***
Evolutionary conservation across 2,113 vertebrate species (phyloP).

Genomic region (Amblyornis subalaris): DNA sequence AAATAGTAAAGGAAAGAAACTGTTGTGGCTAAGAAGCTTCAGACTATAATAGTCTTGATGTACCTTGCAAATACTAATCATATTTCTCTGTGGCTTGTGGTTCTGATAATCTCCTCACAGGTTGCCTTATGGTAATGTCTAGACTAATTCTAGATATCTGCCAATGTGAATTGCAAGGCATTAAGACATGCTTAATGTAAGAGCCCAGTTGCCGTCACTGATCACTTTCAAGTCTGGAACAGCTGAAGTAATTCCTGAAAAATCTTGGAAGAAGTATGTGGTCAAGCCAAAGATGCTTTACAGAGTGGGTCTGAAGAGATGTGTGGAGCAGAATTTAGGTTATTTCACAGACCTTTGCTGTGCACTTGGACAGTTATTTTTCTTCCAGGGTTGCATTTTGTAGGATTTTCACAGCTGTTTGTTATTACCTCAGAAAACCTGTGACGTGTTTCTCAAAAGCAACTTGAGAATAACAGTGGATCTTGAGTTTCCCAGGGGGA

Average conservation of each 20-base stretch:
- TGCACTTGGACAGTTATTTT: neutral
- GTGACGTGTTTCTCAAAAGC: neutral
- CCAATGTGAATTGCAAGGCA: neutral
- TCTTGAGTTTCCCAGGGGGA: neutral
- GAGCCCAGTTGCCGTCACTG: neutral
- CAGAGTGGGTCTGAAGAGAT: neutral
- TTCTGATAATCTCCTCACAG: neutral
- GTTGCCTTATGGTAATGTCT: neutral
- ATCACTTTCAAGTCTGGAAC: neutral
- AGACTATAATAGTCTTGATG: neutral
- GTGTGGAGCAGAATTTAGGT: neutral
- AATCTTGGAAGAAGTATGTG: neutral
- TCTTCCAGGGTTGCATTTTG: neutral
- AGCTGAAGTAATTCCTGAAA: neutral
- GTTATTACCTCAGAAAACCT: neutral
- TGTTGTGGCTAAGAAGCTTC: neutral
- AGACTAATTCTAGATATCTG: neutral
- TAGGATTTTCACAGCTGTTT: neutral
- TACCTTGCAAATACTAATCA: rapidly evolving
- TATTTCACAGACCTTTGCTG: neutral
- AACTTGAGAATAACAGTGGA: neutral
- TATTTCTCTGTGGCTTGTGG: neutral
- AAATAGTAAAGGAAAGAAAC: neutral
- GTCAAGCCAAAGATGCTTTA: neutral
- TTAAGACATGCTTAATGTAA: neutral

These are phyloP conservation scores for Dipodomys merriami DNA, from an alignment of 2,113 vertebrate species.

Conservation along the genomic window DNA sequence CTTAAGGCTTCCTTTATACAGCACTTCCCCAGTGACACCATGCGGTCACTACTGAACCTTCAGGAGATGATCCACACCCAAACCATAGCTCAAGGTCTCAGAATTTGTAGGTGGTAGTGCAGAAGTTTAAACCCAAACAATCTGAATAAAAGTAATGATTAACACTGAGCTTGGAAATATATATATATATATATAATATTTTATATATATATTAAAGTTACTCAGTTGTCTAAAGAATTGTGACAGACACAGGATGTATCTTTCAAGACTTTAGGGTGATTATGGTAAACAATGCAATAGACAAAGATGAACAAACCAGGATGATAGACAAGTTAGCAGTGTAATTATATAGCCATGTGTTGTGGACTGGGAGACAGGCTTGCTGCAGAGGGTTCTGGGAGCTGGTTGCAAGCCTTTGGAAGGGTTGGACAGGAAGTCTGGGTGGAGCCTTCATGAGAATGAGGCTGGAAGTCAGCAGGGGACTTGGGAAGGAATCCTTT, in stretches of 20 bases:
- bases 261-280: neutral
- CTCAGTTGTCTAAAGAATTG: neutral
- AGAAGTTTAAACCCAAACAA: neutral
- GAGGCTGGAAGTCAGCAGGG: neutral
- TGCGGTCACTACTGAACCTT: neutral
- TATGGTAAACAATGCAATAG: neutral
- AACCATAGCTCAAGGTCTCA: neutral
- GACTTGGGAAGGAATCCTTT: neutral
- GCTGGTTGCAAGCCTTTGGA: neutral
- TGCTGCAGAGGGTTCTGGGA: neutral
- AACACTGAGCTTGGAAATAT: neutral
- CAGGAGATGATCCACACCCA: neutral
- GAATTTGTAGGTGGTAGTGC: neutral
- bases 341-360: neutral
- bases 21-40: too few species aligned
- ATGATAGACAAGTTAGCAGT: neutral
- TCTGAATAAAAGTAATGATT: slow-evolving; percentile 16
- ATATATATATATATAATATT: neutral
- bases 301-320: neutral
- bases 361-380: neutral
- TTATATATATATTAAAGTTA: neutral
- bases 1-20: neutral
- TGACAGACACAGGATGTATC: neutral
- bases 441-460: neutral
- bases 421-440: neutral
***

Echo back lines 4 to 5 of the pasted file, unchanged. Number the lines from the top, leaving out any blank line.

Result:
- TGCACTTGGACAGTTATTTT: neutral
- GTGACGTGTTTCTCAAAAGC: neutral